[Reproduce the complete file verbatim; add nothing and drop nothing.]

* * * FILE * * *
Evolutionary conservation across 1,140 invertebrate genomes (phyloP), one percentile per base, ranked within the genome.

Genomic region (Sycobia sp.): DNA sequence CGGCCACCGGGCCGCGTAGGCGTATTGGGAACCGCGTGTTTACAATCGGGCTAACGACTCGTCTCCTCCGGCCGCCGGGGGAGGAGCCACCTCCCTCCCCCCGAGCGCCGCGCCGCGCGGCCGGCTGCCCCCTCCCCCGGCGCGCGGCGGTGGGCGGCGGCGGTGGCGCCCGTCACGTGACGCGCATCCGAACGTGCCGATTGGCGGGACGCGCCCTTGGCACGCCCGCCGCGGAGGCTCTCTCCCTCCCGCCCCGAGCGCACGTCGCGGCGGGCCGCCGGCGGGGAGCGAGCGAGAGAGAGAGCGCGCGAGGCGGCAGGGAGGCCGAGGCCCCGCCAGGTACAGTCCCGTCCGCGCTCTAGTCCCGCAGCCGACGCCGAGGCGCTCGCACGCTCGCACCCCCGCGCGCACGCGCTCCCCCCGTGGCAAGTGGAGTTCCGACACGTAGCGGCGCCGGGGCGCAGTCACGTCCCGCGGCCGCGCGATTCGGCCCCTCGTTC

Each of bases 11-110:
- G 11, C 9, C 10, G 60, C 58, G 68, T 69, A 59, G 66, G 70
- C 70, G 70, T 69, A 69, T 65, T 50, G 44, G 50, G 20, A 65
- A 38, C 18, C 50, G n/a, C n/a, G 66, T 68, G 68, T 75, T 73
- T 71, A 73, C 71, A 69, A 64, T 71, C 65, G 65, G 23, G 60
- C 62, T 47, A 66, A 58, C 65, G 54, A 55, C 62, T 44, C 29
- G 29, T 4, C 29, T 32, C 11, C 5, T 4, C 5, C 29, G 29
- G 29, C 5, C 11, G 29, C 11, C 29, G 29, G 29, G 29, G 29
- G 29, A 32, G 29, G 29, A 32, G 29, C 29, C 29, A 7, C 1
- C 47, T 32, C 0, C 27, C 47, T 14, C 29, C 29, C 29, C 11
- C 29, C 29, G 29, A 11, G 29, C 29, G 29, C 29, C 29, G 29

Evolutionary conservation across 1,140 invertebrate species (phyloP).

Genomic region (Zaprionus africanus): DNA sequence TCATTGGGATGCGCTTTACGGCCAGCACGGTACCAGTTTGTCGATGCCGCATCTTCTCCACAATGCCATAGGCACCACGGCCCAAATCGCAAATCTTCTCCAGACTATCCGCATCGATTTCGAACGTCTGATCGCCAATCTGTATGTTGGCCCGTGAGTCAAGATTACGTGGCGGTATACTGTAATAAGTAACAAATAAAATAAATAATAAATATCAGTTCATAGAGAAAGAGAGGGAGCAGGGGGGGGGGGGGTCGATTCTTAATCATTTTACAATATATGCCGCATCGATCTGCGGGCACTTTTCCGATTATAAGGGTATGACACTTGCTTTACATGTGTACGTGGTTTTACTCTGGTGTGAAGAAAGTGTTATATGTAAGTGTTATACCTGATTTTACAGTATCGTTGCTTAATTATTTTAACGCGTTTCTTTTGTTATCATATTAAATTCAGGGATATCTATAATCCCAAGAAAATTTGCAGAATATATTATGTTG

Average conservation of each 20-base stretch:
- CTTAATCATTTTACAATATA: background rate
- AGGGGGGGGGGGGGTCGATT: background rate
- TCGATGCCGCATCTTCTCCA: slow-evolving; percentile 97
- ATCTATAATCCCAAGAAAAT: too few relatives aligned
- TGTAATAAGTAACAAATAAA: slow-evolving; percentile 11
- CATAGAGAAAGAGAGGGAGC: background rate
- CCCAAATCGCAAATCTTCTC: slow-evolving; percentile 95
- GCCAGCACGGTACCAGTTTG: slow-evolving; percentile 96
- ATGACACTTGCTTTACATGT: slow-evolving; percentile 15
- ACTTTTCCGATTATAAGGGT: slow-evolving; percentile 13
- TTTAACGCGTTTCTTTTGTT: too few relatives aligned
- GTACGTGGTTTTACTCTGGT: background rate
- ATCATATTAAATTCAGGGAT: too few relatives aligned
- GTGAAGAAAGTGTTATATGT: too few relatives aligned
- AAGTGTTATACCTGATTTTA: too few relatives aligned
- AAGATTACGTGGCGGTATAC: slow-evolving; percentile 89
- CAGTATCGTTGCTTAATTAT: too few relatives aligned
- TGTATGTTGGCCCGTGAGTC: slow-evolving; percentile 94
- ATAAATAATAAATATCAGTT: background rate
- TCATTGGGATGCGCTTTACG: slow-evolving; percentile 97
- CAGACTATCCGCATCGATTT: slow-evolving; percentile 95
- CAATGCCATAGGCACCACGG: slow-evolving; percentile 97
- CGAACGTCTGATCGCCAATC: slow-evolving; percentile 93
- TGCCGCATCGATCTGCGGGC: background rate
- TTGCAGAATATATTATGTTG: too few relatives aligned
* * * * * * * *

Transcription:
Evolutionary conservation across 1,140 invertebrate genomes (phyloP), one percentile per base, ranked within the genome.

Genomic region (Sycobia sp.): DNA sequence CGGCCACCGGGCCGCGTAGGCGTATTGGGAACCGCGTGTTTACAATCGGGCTAACGACTCGTCTCCTCCGGCCGCCGGGGGAGGAGCCACCTCCCTCCCCCCGAGCGCCGCGCCGCGCGGCCGGCTGCCCCCTCCCCCGGCGCGCGGCGGTGGGCGGCGGCGGTGGCGCCCGTCACGTGACGCGCATCCGAACGTGCCGATTGGCGGGACGCGCCCTTGGCACGCCCGCCGCGGAGGCTCTCTCCCTCCCGCCCCGAGCGCACGTCGCGGCGGGCCGCCGGCGGGGAGCGAGCGAGAGAGAGAGCGCGCGAGGCGGCAGGGAGGCCGAGGCCCCGCCAGGTACAGTCCCGTCCGCGCTCTAGTCCCGCAGCCGACGCCGAGGCGCTCGCACGCTCGCACCCCCGCGCGCACGCGCTCCCCCCGTGGCAAGTGGAGTTCCGACACGTAGCGGCGCCGGGGCGCAGTCACGTCCCGCGGCCGCGCGATTCGGCCCCTCGTTC

Each of bases 11-110:
- G 11, C 9, C 10, G 60, C 58, G 68, T 69, A 59, G 66, G 70
- C 70, G 70, T 69, A 69, T 65, T 50, G 44, G 50, G 20, A 65
- A 38, C 18, C 50, G n/a, C n/a, G 66, T 68, G 68, T 75, T 73
- T 71, A 73, C 71, A 69, A 64, T 71, C 65, G 65, G 23, G 60
- C 62, T 47, A 66, A 58, C 65, G 54, A 55, C 62, T 44, C 29
- G 29, T 4, C 29, T 32, C 11, C 5, T 4, C 5, C 29, G 29
- G 29, C 5, C 11, G 29, C 11, C 29, G 29, G 29, G 29, G 29
- G 29, A 32, G 29, G 29, A 32, G 29, C 29, C 29, A 7, C 1
- C 47, T 32, C 0, C 27, C 47, T 14, C 29, C 29, C 29, C 11
- C 29, C 29, G 29, A 11, G 29, C 29, G 29, C 29, C 29, G 29

Evolutionary conservation across 1,140 invertebrate species (phyloP).

Genomic region (Zaprionus africanus): DNA sequence TCATTGGGATGCGCTTTACGGCCAGCACGGTACCAGTTTGTCGATGCCGCATCTTCTCCACAATGCCATAGGCACCACGGCCCAAATCGCAAATCTTCTCCAGACTATCCGCATCGATTTCGAACGTCTGATCGCCAATCTGTATGTTGGCCCGTGAGTCAAGATTACGTGGCGGTATACTGTAATAAGTAACAAATAAAATAAATAATAAATATCAGTTCATAGAGAAAGAGAGGGAGCAGGGGGGGGGGGGGTCGATTCTTAATCATTTTACAATATATGCCGCATCGATCTGCGGGCACTTTTCCGATTATAAGGGTATGACACTTGCTTTACATGTGTACGTGGTTTTACTCTGGTGTGAAGAAAGTGTTATATGTAAGTGTTATACCTGATTTTACAGTATCGTTGCTTAATTATTTTAACGCGTTTCTTTTGTTATCATATTAAATTCAGGGATATCTATAATCCCAAGAAAATTTGCAGAATATATTATGTTG

Average conservation of each 20-base stretch:
- CTTAATCATTTTACAATATA: background rate
- AGGGGGGGGGGGGGTCGATT: background rate
- TCGATGCCGCATCTTCTCCA: slow-evolving; percentile 97
- ATCTATAATCCCAAGAAAAT: too few relatives aligned
- TGTAATAAGTAACAAATAAA: slow-evolving; percentile 11
- CATAGAGAAAGAGAGGGAGC: background rate
- CCCAAATCGCAAATCTTCTC: slow-evolving; percentile 95
- GCCAGCACGGTACCAGTTTG: slow-evolving; percentile 96
- ATGACACTTGCTTTACATGT: slow-evolving; percentile 15
- ACTTTTCCGATTATAAGGGT: slow-evolving; percentile 13
- TTTAACGCGTTTCTTTTGTT: too few relatives aligned
- GTACGTGGTTTTACTCTGGT: background rate
- ATCATATTAAATTCAGGGAT: too few relatives aligned
- GTGAAGAAAGTGTTATATGT: too few relatives aligned
- AAGTGTTATACCTGATTTTA: too few relatives aligned
- AAGATTACGTGGCGGTATAC: slow-evolving; percentile 89
- CAGTATCGTTGCTTAATTAT: too few relatives aligned
- TGTATGTTGGCCCGTGAGTC: slow-evolving; percentile 94
- ATAAATAATAAATATCAGTT: background rate
- TCATTGGGATGCGCTTTACG: slow-evolving; percentile 97
- CAGACTATCCGCATCGATTT: slow-evolving; percentile 95
- CAATGCCATAGGCACCACGG: slow-evolving; percentile 97
- CGAACGTCTGATCGCCAATC: slow-evolving; percentile 93
- TGCCGCATCGATCTGCGGGC: background rate
- TTGCAGAATATATTATGTTG: too few relatives aligned